8 Ways to Improve Production
You know your production numbers aren’t nearly what they should be. Even on days when it looks like you’re going to meet production goals, broken appointments keep you from actually getting there. Your bottom line has taken a huge hit, and so has your confidence. If something doesn’t change soon, you’re not sure how long your practice can survive.
I know lackluster production is both frustrating and costly, but there are changes you can make to boost your production numbers and turn your struggling practice into a thriving practice. Ready to get started? Here are eight tips to help you improve production and grow your bottom line.
1. Hire a Treatment Coordinator. If production numbers are down, so is your case acceptance rate. I suggest hiring a Treatment Coordinator to improve both numbers. This team member will sit down with every patient to go over treatment, then follow up to get them on the schedule. Your Treatment Coordinator should be trained in sales and able to answer any questions patients might have about treatment.
2. Add new services. When patients look for a dental home, they want to find an up-to-date practice that offers the services they need. If you haven’t added new services in years, chances are your practice won’t make the cut. Updating equipment and adding services not only helps attract new patients, it gives your current patients more treatment options. It also helps make your practice more efficient, while renewing your passion for dentistry – leading to increased production.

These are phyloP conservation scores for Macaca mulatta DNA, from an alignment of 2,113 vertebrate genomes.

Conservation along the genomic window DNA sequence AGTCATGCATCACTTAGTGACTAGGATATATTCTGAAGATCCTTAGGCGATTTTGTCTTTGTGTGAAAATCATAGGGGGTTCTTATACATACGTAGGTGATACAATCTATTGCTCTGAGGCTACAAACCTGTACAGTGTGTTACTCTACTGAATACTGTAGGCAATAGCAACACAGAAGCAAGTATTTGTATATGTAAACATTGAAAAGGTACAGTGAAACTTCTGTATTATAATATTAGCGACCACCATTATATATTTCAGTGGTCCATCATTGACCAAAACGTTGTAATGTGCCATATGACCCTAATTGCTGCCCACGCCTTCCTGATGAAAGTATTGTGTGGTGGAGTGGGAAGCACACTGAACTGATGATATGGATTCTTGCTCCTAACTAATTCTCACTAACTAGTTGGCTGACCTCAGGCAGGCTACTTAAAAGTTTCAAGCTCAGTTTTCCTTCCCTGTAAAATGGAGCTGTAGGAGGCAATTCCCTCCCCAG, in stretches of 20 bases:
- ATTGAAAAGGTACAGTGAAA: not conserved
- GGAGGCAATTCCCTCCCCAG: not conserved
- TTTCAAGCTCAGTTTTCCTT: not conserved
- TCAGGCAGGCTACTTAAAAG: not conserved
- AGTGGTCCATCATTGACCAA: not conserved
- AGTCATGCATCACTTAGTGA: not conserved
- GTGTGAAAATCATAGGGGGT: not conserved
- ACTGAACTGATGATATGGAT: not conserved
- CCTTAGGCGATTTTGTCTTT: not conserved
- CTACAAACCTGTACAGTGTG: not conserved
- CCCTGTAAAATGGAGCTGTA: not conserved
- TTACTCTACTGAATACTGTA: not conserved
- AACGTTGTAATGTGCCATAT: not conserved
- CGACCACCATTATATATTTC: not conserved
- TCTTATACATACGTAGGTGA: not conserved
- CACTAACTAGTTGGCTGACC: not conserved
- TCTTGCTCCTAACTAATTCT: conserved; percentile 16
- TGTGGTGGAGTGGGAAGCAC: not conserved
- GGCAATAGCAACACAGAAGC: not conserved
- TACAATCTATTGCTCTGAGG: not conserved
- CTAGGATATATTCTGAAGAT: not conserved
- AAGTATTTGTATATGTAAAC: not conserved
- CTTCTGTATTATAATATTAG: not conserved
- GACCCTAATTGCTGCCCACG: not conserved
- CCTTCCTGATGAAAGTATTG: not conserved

3. Improve clinical efficiencies. Clinical inefficiency leads to slow treatment room turnaround, and that hurts your production numbers. Before you start treatment, make sure everything you’ll need is in the room. Delegate more tasks to your dental assistant, as your state allows. Without compromising on the quality of the dentistry, challenge yourself to cut procedure times by 10 minutes. While it might not seem like a lot, that small change will significantly increase your production per hour.
4. Focus on education. Look at every patient interaction as an opportunity to educate. Make sure patients understand the value of maintaining their oral health and going through with recommended treatment. Show them what’s going on in their mouth and explain to them, on their level, how you plan to help them improve their oral health. Remember, educated patients are much more likely to accept treatment.